Warsaw, 6-8 December 2017
The goal of this conference is to promote an interdisciplinary discussion of the relationships between image, history and memory. We welcome paper proposals from the fields of art history, history, sociology, cultural studies, political science and others. The papers should address images in their various roles: as witnesses to history, as means of materializing memories, as active creators of history or as producers of the contents of memory.
Deadline for submissions: 15 July 2017
The list of the chosen participants will be announced by the end of September 2017.
This conference aims to revisit the regional structuration of memory, an issue that was discussed in an earlier meeting within the series in 2012, with a view to gaining further insights into the construction of memory regions – i.e. discursive arenas of memory that are above the level of the nation-state but not fully universal. It considers the ways in which public debate, digital discourse, written narratives and visual representations form constellations of memory that transcend the nation-state whilst also imposing spatial limits. Finally, as in the first instalment of ‘Regions of Memory’, it seeks out points of comparison and contact between Eastern Europe with other regions of Europe, the Middle East, Asia, Africa and/or the Americas.
Keynote lectures will be given by Ann Rigney and Derek Sayer, among invited speakers there are also: Slawomir Kapralski, Jie-Hyun Lim, Kate McGregor, Magdalena Saryusz-Wolska and Aline Sierp.
Fourth conference from the “Genealogies of Memory” series entitled “Collective vs Collected Memories. 1989-91 from an Oral History Perspective” took place in Warsaw from 6 to 8 November 2014. The conference aimed at discussing how the collapse of state socialism has been commemorated, remembered, or forgotten in Eastern Europe and beyond.
The event was opened by key note speeches by our distinguished guests: Michael Bernhard, Jan Kubik and James V. Wertsch.
The conference took place in Warsaw in November 2013. It discussed the relationship between memory and law as well as concepts of justice with reference to post-communist transformations. Conference participants presented the papers showing the diversity of Eastern European experiences in dealing with the past and employing different legal measures to inform collective memory and identity. The keynote address “Justifying Atrocities: Contested Victims” by Elazar Barkan stimulated lively discussions during conference panels, which concentrated on the role of civil society and education in dealing with the past as well as courts’ influence on collective memory.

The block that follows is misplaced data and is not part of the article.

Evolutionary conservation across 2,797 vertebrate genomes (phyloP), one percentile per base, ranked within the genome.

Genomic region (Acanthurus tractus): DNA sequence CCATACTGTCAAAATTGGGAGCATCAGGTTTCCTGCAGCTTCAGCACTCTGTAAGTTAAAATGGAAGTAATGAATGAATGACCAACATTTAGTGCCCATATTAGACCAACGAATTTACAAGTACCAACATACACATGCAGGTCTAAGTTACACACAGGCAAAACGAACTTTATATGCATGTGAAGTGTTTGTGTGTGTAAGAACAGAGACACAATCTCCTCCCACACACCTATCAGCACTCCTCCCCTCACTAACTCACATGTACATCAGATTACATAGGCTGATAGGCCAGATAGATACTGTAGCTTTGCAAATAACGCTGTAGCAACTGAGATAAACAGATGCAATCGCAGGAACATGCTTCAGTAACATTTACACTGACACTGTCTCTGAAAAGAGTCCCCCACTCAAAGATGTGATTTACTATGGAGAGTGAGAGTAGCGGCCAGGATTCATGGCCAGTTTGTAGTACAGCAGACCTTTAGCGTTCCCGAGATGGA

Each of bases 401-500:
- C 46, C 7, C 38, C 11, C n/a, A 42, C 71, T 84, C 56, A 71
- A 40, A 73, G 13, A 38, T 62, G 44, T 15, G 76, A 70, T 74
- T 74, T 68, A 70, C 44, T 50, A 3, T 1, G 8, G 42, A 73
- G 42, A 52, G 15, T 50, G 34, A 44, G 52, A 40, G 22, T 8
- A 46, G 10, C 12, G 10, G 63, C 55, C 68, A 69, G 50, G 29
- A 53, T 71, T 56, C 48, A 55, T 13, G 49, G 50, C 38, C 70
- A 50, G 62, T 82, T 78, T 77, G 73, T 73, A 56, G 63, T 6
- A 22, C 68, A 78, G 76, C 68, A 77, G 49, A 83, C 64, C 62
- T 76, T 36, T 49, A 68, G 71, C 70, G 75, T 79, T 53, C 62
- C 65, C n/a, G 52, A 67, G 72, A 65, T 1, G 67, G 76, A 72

The conference took place in November 2012 in Warsaw. Over a hundred scholars and researchers from all over the world meet to discuss different memories, ways of forgetting and dealing with the experiences of mass violence in societies that suffered under totalitarian regimes in the 20th century. Conference panels were focused on three main topics: memory in the historical space of violence (role of ideologies, memory in authoritarian regimes, challenges of transition, justice and compensation); spatial frames of remembrance (role of displacement, region as a figure of memory, city as a memory scene); memory in framing the future (art & public sphere, education, oral testimonies).
The conference took place in November 2011 in Warsaw as an initiating event of the „Genealogies of Memory” project. Among the participants of the conference were researchers from Europe, US and Australia who debated on the state of memory studies in Central and Eastern Europe. The keynote address was given by prof. Aleida Assmann (University of Konstanz). The conference was an opportunity to review different approaches and findings from research projects. Presentations given during the conference discussed various themes, such as: memory in borderlands, media of remembrance, public and private discourses of past, role of historians in memory processes.